TOP SCOOTERS OF THE DECADE: PART 3 - 2000'S
In the decade from 2000 to 2009 an incredible 77 new scooters models were introduced into the USA and Canada. This was a huge increase from the paltry 6 new models that were introduced the 90’s. More importantly, the scooter market diversified as it grew from a trio of Japanese makers (Honda, Yamaha, Suzuki) to include Italian brands (Vespa, Aprilia, Piaggio) and several Taiwanese manufacturers (Kymco, Genuine/PGO, SYM).
The 2000’s are also notable for being when the maxi-scooter concept was really developed, with machines going far beyond 250cc designs like Honda’s Helix and cranking that up to 500-650cc. Another noteworthy change this decade was a shift from 50cc 2-strokes to 4-strokes, with new 2-strokes becoming rare by the end of the decade. Scooter sales during this time had some strong years (2005 - 2008) followed by a 50% collapse during the 2009 recession - a sales level which remains to this day.
Choosing just 3 machine to represent the best of the 00’s from the list of 77 is difficult. The following machines were selected because they combine top notch design with historical importance. There are numerous fantastic machines that have been left out.
Vespa S 150 (2008 - 2014)
Vespa returned to North America in 2001 with their ET model, but it wasn’t until the S was launched in 2008 that Vespa really connected with North American enthusiasts. The ET was a bit awkward and it’s LX successor was a bit cheeky. When Vespa took the same LEADER motor and LX frame and wrapped that in the edgier S styling they had their first real hit in North America in 3 decades and became relevant again.
The S has been offered in 50cc and 150cc versions, but the 150 is the real deal with power to match the capabilities of the rest of the machine. It lacks the handy glovebox of the LX, but the style is more than enough to make up for it. If you’re in the market for a machine from the 00’s, the S provides edgy style and top notch quality in a reliable package.
Suzuki Burgman 650 (2004 - present)
Aprilia was the first to introduce a proper maxi scooter to North America with their Atlantic 500 in 2000 and Honda followed that up in 2002 with the even better, but full mastery of the maxi-scooter concept wasn’t demonstrated until Suzuki released the Burgman 650 in 2004.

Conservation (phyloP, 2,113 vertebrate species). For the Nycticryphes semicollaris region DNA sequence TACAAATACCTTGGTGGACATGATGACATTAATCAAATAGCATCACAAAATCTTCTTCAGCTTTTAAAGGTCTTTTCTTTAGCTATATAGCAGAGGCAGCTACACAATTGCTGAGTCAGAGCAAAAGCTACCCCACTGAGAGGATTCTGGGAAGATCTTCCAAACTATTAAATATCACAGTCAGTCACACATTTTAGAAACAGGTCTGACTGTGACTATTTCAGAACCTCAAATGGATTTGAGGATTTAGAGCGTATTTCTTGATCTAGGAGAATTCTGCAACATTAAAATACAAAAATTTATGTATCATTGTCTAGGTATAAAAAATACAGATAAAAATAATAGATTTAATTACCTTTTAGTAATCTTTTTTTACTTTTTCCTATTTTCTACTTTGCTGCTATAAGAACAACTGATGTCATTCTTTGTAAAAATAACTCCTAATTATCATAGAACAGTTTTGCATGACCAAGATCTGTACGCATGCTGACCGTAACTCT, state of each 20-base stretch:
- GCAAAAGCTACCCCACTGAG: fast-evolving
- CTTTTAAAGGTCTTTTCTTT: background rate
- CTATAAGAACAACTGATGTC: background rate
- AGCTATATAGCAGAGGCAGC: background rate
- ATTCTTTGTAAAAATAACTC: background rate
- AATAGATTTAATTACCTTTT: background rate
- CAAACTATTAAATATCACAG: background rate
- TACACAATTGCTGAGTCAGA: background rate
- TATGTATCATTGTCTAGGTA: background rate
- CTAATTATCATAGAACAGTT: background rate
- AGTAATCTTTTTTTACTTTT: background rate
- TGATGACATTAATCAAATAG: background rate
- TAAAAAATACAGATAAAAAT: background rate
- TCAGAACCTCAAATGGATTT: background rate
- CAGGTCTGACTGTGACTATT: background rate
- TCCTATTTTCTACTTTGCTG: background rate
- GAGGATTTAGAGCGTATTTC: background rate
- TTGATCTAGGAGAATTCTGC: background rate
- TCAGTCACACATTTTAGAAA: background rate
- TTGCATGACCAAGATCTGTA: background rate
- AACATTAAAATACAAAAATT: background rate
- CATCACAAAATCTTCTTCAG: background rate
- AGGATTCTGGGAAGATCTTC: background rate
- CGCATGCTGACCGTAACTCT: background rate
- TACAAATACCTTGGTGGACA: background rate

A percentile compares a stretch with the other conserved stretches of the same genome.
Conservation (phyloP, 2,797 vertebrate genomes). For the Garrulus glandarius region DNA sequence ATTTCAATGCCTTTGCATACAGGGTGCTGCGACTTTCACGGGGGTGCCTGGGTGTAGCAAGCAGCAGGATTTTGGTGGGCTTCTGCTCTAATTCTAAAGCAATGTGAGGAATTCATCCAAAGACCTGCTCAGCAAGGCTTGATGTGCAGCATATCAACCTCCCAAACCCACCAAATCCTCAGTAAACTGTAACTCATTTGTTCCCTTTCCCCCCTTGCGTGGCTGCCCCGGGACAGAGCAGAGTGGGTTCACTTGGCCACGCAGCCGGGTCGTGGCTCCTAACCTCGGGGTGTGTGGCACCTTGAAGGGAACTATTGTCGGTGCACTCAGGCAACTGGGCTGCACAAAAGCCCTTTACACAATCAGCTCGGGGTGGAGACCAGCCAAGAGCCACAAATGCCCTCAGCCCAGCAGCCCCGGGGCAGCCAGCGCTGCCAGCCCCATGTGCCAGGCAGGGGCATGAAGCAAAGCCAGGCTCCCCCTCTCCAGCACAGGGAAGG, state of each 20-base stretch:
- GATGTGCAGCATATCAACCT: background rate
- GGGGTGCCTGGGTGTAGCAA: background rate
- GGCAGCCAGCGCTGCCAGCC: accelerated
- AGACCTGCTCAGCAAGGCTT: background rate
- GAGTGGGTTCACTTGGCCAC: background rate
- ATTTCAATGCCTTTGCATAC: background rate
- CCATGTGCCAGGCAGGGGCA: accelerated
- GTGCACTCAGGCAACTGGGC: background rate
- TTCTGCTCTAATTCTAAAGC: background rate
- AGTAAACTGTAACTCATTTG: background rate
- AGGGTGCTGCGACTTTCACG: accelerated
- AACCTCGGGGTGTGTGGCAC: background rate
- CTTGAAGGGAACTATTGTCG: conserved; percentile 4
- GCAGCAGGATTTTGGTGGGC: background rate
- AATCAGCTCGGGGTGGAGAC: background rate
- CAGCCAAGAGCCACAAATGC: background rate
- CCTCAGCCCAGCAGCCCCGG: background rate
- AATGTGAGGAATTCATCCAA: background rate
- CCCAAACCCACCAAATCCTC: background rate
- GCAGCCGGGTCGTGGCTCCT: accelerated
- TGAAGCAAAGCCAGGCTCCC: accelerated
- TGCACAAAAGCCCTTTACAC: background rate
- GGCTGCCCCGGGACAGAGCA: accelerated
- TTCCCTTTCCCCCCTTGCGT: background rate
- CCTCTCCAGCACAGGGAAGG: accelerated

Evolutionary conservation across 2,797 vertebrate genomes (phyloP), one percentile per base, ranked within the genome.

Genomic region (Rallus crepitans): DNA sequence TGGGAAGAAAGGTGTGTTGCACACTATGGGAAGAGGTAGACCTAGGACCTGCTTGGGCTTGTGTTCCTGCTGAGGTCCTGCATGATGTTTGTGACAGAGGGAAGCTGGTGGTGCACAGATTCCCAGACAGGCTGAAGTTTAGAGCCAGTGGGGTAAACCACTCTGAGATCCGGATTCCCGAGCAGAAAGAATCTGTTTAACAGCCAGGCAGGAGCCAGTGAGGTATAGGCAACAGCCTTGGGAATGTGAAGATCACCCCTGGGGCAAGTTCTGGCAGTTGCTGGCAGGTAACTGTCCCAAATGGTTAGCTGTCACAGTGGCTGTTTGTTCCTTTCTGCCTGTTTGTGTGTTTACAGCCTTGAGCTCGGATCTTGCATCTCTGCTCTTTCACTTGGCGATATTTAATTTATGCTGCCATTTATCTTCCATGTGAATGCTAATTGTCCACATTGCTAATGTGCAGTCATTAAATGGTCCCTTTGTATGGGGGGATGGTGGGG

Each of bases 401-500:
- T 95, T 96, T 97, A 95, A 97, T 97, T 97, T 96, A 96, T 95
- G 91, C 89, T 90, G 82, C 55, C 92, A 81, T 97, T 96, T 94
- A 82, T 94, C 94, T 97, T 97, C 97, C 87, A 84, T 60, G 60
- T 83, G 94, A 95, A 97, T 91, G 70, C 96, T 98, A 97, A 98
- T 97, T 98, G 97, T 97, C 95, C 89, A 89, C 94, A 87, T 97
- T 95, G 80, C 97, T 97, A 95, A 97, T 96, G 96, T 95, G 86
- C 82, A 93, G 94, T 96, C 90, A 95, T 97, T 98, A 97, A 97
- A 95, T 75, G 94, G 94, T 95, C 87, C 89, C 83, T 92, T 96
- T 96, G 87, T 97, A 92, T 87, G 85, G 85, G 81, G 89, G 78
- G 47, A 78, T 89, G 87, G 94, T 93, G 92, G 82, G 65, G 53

The Burgman 650 has advocates everywhere and for good reason. It matches highway power with a full array of touring amenities, and goes a step further than touring motorcycles by providing a package that is easier to mount and ride. Quite a few maxi’s have been introduced since, but none have dethroned the Burg 650.
Honda Ruckus (2003 - present)
More than any other scooter, Honda’s Ruckus is responsible for making scooters cool again in the new millennium. Prior to the Ruckus, most small scooters were meekly styled plastic blobs that most people would be embarrassed to be seen on. I love a good 90’s machine, but it’s fair to say that style struggled to gain mass acceptance.
In addition to it’s rugged style, the Ruckus is also a top notch machine with an aluminum frame, liquid cooled 4-stroke motor and and clever bits like a new alternator design that shed the need for a starter motor. The Ruckus is the complete trio of great style, clever design and top quality. It’s the type of machine that helped Honda build their reputation for reliability.
2015 SUZUKI SCOOTERS
THE BURGMAN TRIUMVIRATE IS BACK
Suzuki has quietly released their 2015 USA scooter lineup. The lack of fanfare matches the lack of changes, as Suzuki has rolled over all three Burgman models with just a few minor tweaks for 2015. Perhaps this was to be expected since Suzuki made big changes for 2013 and 2014.
Some of the best news for 2015 is that Suzuki hasn’t upped their prices. The Burgman 200 ABS is still a great deal at $4999, while the larger 400 and 650cc models remain at $7999 and $10,999 respectively.